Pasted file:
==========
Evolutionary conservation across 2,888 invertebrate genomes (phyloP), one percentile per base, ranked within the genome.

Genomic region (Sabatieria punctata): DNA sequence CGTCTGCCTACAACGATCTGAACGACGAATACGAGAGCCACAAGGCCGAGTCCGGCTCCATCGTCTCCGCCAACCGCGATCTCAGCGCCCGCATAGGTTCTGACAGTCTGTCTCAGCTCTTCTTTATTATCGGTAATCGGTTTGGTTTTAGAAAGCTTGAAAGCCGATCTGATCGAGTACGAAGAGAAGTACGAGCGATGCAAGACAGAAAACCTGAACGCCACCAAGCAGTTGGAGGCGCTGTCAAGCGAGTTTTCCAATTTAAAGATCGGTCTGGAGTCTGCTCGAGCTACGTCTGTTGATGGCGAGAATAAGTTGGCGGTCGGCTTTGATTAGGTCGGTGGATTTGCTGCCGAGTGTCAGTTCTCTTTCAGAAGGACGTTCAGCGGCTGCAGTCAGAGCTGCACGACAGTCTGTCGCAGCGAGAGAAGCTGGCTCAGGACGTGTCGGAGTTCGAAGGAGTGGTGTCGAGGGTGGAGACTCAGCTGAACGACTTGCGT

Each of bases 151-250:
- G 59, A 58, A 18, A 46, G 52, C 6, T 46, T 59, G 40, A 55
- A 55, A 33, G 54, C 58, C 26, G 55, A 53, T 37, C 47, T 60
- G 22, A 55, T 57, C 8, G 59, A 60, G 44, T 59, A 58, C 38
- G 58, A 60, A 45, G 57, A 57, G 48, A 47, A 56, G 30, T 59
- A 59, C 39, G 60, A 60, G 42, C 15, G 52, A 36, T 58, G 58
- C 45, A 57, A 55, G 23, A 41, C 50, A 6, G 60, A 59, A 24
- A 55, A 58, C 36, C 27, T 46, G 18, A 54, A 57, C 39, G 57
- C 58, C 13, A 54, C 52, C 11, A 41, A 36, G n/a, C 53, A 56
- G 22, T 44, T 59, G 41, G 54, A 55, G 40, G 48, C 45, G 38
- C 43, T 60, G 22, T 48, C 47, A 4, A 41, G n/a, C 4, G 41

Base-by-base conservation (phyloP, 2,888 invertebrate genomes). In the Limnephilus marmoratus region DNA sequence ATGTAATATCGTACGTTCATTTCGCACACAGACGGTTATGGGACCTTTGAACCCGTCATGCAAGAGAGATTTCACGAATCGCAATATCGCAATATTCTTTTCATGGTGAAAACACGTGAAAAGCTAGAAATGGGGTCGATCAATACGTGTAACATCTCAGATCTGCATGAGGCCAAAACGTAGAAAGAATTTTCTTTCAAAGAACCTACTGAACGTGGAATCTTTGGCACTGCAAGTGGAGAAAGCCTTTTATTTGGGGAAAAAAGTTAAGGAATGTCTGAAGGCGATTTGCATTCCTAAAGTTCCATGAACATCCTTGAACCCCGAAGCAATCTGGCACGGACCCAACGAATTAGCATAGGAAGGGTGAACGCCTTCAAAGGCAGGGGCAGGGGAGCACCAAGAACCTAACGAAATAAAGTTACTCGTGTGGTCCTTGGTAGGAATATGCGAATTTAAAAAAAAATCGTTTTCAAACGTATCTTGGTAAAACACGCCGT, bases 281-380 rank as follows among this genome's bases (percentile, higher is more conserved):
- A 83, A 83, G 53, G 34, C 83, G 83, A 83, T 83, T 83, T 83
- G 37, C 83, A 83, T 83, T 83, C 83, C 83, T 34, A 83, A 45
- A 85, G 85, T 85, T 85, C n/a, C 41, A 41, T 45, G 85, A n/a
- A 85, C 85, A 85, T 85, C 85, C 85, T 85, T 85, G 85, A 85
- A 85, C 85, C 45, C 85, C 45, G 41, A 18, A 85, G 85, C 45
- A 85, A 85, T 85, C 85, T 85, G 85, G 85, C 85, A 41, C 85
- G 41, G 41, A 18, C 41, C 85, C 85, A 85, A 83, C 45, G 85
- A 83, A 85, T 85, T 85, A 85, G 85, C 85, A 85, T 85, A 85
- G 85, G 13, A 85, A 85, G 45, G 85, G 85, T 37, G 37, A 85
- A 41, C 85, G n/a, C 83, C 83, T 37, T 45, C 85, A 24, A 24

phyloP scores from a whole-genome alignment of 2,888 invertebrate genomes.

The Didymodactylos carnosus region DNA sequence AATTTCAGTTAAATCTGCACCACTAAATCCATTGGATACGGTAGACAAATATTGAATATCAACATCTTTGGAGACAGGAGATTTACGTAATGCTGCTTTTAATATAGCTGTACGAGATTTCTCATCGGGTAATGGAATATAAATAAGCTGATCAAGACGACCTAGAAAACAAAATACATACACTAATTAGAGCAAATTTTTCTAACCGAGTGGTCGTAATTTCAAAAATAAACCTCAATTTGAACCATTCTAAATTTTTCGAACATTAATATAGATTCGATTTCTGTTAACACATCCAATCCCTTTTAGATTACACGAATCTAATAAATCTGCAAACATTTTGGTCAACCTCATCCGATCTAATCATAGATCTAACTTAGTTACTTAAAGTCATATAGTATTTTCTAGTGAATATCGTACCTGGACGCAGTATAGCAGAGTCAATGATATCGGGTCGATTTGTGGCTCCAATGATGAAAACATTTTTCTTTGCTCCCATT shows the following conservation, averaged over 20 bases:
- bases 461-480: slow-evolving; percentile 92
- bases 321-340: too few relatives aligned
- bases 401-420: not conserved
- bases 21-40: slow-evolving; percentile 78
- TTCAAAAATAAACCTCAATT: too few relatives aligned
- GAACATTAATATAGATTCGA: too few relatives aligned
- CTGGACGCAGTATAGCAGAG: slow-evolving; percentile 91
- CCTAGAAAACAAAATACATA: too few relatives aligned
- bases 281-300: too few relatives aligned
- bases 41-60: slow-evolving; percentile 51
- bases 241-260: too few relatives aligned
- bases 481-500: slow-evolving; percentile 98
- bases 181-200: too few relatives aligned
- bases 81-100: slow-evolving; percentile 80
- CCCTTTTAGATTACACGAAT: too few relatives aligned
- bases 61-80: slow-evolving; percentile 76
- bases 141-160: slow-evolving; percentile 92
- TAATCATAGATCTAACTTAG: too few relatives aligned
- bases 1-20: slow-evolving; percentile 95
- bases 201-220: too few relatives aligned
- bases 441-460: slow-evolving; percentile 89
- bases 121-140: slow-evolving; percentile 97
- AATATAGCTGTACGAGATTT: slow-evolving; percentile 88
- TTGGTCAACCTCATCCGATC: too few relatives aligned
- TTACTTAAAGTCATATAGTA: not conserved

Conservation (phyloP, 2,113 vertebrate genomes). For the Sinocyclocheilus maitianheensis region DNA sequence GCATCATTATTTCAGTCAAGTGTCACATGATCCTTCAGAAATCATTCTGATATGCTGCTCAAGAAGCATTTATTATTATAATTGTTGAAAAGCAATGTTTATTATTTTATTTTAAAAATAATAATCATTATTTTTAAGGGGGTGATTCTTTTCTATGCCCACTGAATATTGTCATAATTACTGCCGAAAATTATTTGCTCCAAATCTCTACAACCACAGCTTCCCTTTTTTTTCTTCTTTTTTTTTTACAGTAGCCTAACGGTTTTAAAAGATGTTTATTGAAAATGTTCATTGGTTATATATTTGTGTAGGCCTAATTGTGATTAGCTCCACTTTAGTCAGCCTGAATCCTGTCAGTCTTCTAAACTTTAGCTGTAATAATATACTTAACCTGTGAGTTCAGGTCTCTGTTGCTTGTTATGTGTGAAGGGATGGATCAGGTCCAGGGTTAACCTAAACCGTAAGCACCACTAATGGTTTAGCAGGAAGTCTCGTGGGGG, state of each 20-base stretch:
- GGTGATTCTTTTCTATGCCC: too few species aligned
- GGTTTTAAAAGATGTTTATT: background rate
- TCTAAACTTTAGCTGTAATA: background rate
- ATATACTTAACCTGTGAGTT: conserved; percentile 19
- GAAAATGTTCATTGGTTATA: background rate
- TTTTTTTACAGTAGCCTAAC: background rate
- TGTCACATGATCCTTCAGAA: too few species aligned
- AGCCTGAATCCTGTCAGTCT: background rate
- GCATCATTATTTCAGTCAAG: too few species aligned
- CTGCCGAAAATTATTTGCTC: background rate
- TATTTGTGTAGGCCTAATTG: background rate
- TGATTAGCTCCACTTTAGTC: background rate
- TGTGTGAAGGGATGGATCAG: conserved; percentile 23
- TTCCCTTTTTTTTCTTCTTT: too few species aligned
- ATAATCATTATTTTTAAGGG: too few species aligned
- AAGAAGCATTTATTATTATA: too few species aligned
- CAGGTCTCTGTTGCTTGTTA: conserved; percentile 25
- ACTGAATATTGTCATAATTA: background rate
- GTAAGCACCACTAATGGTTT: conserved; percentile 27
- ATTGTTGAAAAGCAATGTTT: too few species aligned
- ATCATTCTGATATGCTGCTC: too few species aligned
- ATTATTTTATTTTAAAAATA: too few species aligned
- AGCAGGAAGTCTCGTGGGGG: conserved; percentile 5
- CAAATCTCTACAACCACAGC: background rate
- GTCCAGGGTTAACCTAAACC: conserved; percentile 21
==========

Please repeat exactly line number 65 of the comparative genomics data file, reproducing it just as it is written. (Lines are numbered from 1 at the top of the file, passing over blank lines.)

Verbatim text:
- TGTGTGAAGGGATGGATCAG: conserved; percentile 23